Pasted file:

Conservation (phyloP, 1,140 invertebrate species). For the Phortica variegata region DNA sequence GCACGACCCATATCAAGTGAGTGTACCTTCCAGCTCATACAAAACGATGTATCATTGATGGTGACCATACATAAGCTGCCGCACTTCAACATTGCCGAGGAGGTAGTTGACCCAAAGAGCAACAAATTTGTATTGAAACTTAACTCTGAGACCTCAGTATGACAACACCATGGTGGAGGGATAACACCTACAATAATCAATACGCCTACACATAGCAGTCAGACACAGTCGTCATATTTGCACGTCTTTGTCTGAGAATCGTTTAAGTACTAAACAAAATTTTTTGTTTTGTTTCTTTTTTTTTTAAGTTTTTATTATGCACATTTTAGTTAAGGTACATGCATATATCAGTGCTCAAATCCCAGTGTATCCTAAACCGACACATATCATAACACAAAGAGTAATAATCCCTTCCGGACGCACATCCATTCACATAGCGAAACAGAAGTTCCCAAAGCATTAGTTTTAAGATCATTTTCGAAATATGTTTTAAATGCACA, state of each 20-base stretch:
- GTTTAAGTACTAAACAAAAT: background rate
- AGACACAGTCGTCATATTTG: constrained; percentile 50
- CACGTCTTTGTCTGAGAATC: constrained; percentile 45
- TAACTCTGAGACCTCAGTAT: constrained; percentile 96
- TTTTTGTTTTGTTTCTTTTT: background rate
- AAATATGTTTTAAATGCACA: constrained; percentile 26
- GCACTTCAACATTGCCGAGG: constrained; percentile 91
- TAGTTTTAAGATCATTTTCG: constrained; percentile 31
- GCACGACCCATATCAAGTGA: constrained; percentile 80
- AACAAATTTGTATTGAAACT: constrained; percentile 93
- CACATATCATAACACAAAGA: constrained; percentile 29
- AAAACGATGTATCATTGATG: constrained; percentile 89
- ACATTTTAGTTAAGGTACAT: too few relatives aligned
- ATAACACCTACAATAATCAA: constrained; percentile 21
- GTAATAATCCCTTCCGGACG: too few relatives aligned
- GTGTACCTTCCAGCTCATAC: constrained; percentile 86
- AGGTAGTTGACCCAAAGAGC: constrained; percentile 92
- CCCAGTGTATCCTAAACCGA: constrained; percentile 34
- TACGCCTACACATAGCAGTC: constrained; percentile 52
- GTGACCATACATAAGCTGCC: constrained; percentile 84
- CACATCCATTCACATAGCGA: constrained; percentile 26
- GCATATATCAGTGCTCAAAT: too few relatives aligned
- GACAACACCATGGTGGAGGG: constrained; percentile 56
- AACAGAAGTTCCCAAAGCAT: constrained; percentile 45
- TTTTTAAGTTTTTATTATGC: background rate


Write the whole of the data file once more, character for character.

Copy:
Conservation (phyloP, 1,140 invertebrate species). For the Phortica variegata region DNA sequence GCACGACCCATATCAAGTGAGTGTACCTTCCAGCTCATACAAAACGATGTATCATTGATGGTGACCATACATAAGCTGCCGCACTTCAACATTGCCGAGGAGGTAGTTGACCCAAAGAGCAACAAATTTGTATTGAAACTTAACTCTGAGACCTCAGTATGACAACACCATGGTGGAGGGATAACACCTACAATAATCAATACGCCTACACATAGCAGTCAGACACAGTCGTCATATTTGCACGTCTTTGTCTGAGAATCGTTTAAGTACTAAACAAAATTTTTTGTTTTGTTTCTTTTTTTTTTAAGTTTTTATTATGCACATTTTAGTTAAGGTACATGCATATATCAGTGCTCAAATCCCAGTGTATCCTAAACCGACACATATCATAACACAAAGAGTAATAATCCCTTCCGGACGCACATCCATTCACATAGCGAAACAGAAGTTCCCAAAGCATTAGTTTTAAGATCATTTTCGAAATATGTTTTAAATGCACA, state of each 20-base stretch:
- GTTTAAGTACTAAACAAAAT: background rate
- AGACACAGTCGTCATATTTG: constrained; percentile 50
- CACGTCTTTGTCTGAGAATC: constrained; percentile 45
- TAACTCTGAGACCTCAGTAT: constrained; percentile 96
- TTTTTGTTTTGTTTCTTTTT: background rate
- AAATATGTTTTAAATGCACA: constrained; percentile 26
- GCACTTCAACATTGCCGAGG: constrained; percentile 91
- TAGTTTTAAGATCATTTTCG: constrained; percentile 31
- GCACGACCCATATCAAGTGA: constrained; percentile 80
- AACAAATTTGTATTGAAACT: constrained; percentile 93
- CACATATCATAACACAAAGA: constrained; percentile 29
- AAAACGATGTATCATTGATG: constrained; percentile 89
- ACATTTTAGTTAAGGTACAT: too few relatives aligned
- ATAACACCTACAATAATCAA: constrained; percentile 21
- GTAATAATCCCTTCCGGACG: too few relatives aligned
- GTGTACCTTCCAGCTCATAC: constrained; percentile 86
- AGGTAGTTGACCCAAAGAGC: constrained; percentile 92
- CCCAGTGTATCCTAAACCGA: constrained; percentile 34
- TACGCCTACACATAGCAGTC: constrained; percentile 52
- GTGACCATACATAAGCTGCC: constrained; percentile 84
- CACATCCATTCACATAGCGA: constrained; percentile 26
- GCATATATCAGTGCTCAAAT: too few relatives aligned
- GACAACACCATGGTGGAGGG: constrained; percentile 56
- AACAGAAGTTCCCAAAGCAT: constrained; percentile 45
- TTTTTAAGTTTTTATTATGC: background rate